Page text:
Lawmakers passed the Special Act on COVID-19 Prevention, Relief and Restoration (嚴重特殊傳染性肺炎防治及紓困振興特別條例) yesterday, providing for a NT$60 billion (US$1.97 billion) special budget to help businesses and workers, and it was immediately sent to the Presidential Office, where President Tsai Ing-wen (蔡英文) signed it into law.
The 19-article act stipulates penalties and fines for breaking quarantine, hoarding essential materials, compensation for furloughed workers and tax breaks for companies and organizations affected by the viral outbreak and those that pay employees under quarantine or on leave to care for quarantined family members.
The act is retroactive to Jan. 15 and is to be valid until June 30 next year, except articles 12 through 16, which took effect after the act was ratified yesterday.
Photo: Wang Yi-sung, Taipei Times
People who are furloughed as a result of being placed under quarantine — at home or government-designated buildings — as well as people who need to take leave to take care of quarantined family members, but are not paid by their employers, have up to two years to request compensation from health authorities.
Employers — including government agencies and institutions, legal institutions, schools, companies and civic groups — should grant disease prevention leave to quarantined workers, and must not count them — or employees on leave to care for quarantined relatives — as absent without leave, force them to file for leave for any other reason, cancel their attendance bonus or deduct days off they have earned.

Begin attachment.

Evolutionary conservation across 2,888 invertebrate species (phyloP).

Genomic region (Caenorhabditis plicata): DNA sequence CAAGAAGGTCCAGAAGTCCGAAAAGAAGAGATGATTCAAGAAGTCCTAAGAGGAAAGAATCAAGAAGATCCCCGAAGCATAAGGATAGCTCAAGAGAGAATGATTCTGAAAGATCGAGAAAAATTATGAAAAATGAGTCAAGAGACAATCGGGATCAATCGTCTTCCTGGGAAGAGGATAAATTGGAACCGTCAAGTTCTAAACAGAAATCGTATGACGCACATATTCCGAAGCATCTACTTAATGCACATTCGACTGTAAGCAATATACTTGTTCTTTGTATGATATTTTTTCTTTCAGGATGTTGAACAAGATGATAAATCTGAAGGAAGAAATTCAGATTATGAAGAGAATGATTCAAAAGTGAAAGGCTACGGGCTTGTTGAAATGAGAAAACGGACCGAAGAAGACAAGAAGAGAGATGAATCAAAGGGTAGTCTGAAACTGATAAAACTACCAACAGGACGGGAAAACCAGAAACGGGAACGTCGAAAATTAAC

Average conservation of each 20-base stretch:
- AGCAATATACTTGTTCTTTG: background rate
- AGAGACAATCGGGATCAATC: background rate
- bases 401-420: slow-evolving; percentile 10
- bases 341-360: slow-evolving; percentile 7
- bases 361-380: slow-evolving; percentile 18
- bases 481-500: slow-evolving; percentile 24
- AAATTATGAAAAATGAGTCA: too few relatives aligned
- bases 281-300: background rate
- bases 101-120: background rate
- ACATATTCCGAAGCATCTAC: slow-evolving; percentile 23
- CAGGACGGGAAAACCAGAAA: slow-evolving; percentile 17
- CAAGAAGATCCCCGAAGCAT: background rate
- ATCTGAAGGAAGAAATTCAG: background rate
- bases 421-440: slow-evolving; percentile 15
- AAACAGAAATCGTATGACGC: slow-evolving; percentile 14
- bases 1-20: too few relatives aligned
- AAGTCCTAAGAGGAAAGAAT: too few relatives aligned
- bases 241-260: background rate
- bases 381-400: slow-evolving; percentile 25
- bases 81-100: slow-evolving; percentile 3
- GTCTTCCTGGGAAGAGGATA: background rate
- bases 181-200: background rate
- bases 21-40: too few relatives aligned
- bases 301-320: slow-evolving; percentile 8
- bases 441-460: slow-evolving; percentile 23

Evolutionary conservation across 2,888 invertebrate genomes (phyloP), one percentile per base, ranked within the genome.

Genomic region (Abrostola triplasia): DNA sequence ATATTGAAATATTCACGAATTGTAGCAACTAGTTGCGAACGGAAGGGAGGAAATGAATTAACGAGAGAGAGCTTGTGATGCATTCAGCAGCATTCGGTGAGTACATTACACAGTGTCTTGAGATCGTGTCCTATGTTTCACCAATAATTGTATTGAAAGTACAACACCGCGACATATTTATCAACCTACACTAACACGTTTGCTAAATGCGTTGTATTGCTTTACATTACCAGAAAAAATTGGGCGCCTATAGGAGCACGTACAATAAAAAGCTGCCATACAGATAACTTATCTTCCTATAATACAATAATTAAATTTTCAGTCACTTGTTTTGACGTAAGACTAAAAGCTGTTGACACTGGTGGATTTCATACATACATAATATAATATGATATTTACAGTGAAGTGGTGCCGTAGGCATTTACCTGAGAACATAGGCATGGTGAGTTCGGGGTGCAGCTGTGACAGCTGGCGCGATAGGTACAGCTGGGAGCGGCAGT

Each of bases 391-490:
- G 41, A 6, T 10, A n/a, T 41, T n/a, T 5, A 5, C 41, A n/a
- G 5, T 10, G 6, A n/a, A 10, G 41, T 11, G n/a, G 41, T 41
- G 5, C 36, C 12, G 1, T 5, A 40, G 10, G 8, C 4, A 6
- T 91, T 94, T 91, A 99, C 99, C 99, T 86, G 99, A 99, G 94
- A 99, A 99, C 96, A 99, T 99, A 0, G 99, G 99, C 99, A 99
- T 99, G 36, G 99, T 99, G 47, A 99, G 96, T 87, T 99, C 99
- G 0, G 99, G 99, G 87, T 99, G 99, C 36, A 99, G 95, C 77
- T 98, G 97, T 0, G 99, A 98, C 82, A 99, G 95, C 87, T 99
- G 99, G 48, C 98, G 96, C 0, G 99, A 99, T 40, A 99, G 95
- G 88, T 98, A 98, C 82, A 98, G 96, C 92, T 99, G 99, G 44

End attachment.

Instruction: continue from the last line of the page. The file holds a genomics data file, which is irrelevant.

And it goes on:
Employers who break this rule can be fined between NT$50,000 and NT$1 million.
Employers who pay these employees their salaries would receive income tax deductions of up to twice the salary payout, with the application process to be defined by the Ministry of Health and Welfare (MOHW) and the Ministry of Finance, the act states.
People who break quarantine at government-designated sites would be subject to a fine of between NT$200,000 and NT$1 million, whereas those who break home quarantine would be fined between NT$100,000 and NT$1 million.
Among other measures, the Central Epidemic Command Center (CECC) can film or photograph people who breach quarantine or people confirmed to have COVID-19, publish their personal information, or take any other measures necessary to contain the spread of the virus, the act states.
People who spread rumors or disinformation about COVID-19 to the extent that it harms the public interest would face a maximum prison term of three years and a possible fine up to NT$3 million.
Governments at all levels have the authority to expropriate privately owned land, buildings, medicine, equipment, transport, waste processing facilities on the order of the CECC, and people who refuse to comply with such expropriations would face a fine of between NT$50,000 and NT$1 million.
People who hoard or attempt to hoard equipment or medicines deemed necessary for disease prevention, as published by the health ministry, would face a prison term of up to five years and a possible fine of up to NT$5 million.
Medical workers and disease-prevention effort personnel are to receive subsidies and are to be given extra compensation should they fall ill or die as a result of their work, including, in cases of fatalities, health ministry subsidises for their children’s education.